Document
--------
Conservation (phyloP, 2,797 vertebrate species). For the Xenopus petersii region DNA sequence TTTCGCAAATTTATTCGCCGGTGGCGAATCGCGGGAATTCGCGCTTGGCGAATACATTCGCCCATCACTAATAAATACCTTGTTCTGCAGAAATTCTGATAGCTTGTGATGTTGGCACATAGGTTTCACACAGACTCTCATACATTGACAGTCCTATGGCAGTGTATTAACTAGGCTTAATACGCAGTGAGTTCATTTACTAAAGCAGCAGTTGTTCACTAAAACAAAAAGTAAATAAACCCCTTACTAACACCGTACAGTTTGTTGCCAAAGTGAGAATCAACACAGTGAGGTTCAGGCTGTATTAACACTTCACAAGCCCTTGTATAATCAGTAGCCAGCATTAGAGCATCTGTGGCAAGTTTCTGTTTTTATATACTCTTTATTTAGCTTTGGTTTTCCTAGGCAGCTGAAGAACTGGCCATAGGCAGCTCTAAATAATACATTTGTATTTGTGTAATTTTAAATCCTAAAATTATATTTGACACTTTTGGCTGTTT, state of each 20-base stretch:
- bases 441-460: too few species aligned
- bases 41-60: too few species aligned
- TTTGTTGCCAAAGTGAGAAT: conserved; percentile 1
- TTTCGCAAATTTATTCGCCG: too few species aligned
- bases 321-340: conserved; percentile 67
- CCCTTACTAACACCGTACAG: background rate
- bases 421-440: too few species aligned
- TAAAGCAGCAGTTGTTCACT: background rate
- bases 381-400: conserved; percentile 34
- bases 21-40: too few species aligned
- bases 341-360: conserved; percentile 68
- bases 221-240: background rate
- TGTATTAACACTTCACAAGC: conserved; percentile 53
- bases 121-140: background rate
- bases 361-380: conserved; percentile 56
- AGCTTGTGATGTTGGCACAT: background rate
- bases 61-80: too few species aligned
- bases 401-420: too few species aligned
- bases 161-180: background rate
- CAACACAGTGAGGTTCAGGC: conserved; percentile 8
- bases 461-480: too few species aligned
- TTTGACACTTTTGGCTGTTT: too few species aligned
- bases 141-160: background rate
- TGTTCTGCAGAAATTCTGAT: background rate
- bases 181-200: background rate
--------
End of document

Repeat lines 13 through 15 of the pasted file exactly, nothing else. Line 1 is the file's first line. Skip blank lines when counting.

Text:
- bases 221-240: background rate
- TGTATTAACACTTCACAAGC: conserved; percentile 53
- bases 121-140: background rate